Apple Inc.’s Tim Cook and Google’s Sundar Pichai made their first appearances at China’s World Internet Conference (WIC), bringing star power to a gathering the Chinese government uses to promote its strategy of tight controls online.
Apple’s CEO gave a surprise keynote at the opening ceremony last Sunday, calling for future Internet and artificial intelligence (AI) technologies to be infused with privacy, security and humanity. The same day, one of China’s most-senior officials called for more aggressive government involvement online to combat terrorism and criminals. Wang Huning, one of seven men on China’s top decision-making body, even called for a global response team to go well beyond its borders.
It was Cook’s second appearance in China in two months, following a meeting with President Xi Jinping in October. The iPhone maker has most of its products manufactured in the country and is trying to regain market share in smartphones against local competitors, such as Huawei Technologies Co.
“The theme of this conference —developing a digital economy for openness and shared benefits—is a vision we at Apple share,” Cook said. “We are proud to have worked alongside many of our partners in China to help build a community that will join a common future in cyberspace.”
The Wuzhen conference, which until this year has had a primarily local presence, is designed to globally promote the country’s vision of a more censored and controlled Internet. The attendance of leaders from two of the world’s most valuable tech giants lends credibility to China’s efforts to influence the global Internet so it better resembles its own.
“It is interesting to see Apple and Google at the WIC, but we doubt there will be any meaningful changes in China government policy,” said Kirk Boodry, an analyst with New Street Research. “Current policies have worked very well so far: Two of the top 5 Internet companies in terms of market cap are Chinese —supported by growth in consumer spending, which is a key government priority.”
The two companies Boodry referred to participated in the conference, with Alibaba Group Holding Ltd. Chairman Jack Ma and Tencent Holdings Ltd.’s Pony Ma taking part. The other technology executives in attendance included Cisco Systems Inc.’s Chuck Robbins and Baidu Inc. cofounder Robin Li.
Cook’s comments come at a pivotal point for the company’s future in China, which is now its biggest market outside of North America. It relies on the sale of hardware and services in the world’s most populous country to propel revenue and profit growth. But the efforts required to stay in China’s good graces are causing tensions with civil libertarians and politicians at home.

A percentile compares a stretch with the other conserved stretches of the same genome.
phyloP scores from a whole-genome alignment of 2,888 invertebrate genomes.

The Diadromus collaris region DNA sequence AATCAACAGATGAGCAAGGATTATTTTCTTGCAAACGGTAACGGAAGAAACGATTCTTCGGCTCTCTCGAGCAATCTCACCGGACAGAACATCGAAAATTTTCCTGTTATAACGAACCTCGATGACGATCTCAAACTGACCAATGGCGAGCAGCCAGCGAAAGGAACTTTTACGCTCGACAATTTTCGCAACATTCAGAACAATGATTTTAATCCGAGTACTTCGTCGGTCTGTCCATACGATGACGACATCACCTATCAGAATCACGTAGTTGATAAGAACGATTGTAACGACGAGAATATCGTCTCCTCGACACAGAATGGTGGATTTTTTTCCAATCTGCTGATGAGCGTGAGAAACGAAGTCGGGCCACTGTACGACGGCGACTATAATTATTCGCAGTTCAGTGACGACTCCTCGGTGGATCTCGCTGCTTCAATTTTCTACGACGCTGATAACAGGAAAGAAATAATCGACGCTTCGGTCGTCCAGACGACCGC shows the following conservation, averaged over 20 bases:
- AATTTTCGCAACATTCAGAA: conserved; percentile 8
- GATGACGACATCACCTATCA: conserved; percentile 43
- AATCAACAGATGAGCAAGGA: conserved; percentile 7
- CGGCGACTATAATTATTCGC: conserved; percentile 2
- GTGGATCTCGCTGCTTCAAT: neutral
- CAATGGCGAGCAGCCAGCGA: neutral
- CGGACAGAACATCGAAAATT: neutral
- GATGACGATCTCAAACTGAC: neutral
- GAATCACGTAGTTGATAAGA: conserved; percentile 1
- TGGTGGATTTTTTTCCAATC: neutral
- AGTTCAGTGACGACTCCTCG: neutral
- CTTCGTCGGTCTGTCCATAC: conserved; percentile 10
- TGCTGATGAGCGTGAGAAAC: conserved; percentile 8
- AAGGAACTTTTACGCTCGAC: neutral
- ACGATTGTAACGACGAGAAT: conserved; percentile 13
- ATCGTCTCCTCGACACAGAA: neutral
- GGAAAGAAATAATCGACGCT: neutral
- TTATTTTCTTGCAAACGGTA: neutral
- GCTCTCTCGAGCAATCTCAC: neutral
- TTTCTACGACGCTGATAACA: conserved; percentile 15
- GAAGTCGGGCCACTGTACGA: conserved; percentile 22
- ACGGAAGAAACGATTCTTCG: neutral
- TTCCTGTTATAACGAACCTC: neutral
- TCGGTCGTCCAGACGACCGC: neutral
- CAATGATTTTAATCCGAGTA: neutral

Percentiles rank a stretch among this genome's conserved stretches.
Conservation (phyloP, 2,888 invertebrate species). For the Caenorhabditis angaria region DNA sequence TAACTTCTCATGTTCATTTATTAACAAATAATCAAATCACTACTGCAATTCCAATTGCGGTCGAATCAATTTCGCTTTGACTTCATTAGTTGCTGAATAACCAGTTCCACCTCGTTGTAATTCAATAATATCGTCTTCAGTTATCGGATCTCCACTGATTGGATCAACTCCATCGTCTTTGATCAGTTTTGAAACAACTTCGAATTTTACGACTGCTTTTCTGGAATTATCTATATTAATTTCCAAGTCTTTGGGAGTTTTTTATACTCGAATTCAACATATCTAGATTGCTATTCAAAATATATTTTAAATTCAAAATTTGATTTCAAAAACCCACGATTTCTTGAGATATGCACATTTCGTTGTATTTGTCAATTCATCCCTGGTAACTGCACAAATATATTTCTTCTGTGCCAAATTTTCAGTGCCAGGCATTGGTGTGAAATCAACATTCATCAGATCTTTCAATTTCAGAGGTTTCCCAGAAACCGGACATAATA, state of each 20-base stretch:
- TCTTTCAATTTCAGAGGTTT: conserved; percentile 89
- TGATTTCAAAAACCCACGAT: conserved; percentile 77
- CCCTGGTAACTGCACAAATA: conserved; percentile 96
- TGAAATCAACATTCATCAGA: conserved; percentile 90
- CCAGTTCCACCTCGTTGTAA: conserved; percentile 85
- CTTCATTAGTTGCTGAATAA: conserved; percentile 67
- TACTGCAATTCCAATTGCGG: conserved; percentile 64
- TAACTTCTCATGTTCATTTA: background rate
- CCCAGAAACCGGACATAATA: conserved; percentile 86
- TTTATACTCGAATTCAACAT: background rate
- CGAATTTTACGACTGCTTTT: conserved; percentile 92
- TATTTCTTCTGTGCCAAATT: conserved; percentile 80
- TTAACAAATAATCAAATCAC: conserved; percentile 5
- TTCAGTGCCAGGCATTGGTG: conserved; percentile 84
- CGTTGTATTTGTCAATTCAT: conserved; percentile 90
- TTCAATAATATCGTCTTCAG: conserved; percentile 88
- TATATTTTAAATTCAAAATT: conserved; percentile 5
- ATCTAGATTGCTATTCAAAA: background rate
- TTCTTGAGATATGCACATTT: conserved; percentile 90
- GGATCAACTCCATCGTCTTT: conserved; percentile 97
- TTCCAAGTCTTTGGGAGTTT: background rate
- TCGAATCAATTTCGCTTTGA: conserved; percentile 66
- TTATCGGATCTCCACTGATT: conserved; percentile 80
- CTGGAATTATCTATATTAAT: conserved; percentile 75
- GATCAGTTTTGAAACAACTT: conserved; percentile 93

He said Apple’s operations in the country began three decades ago with a handful of employees. Today, it helps support more than 5 million jobs in China, including 1.8 million local mobile app developers, he added.
Apple has come under fire for cooperating with Chinese authorities in removing apps that give users there uncensored communications. In November Apple complied with government orders to pull Microsoft Corp.’s Skype phone and video service from the Chinese version of its popular app store. Cook used an earnings call with investors to justify such moves, saying it obeyed the laws of the markets where it operates.
“Much has been said of the potential downsides of AI, but I don’t worry about machines thinking like humans. I worry about people thinking like machines,” he said. “We all have to work to infuse technology with humanity, with our values.”
Technology of the future should have openness, creativity and safeguards to protect users while providing privacy and decency, he added.
It’s a goal that, according to Cook’s Chinese hosts, can only be accomplished through more laws and regulations that control what can be shared online. Wang, a member of the Politburo Standing Committee, called for a global emergency response team that would respond in times of crisis using new and undetermined measures. China goes far beyond censoring content that could support terrorists and criminals. It also blocks Facebook, Twitter and many Western commercial and educational web sites.
“What we propose is we should promote a controllable security and build a new order,” Wang said through a translator. “Cybersecurity is a serious challenge. Cyber crimes and cyber terrorism have grown more rampant. The world’s destiny has become more intertwined in cyberspace.”
Unlike Cook, Google’s Pichai did not deliver a keynote speech and was instead on a panel to discuss the digital economy. The vast hall remained mostly empty for much of the session as a result of confusion among conference staff over when the session would begin.
Wuzhen holds special significance for the search giant, whose AI program defeated the world’s top-ranked player of the ancient board-game Go at the same venue earlier this year—a point Pichai alluded to as he promoted the company’s kit of AI software tools, called TensorFlow.
“There are many small and medium businesses in China who take advantage of Google to get their products to many other countries outside of China,” he said. “Technology is giving opportunities at a global scale, driving interconnectedness and cooperation and I think it’s a big trend and I think it’s almost irreversible at this point.”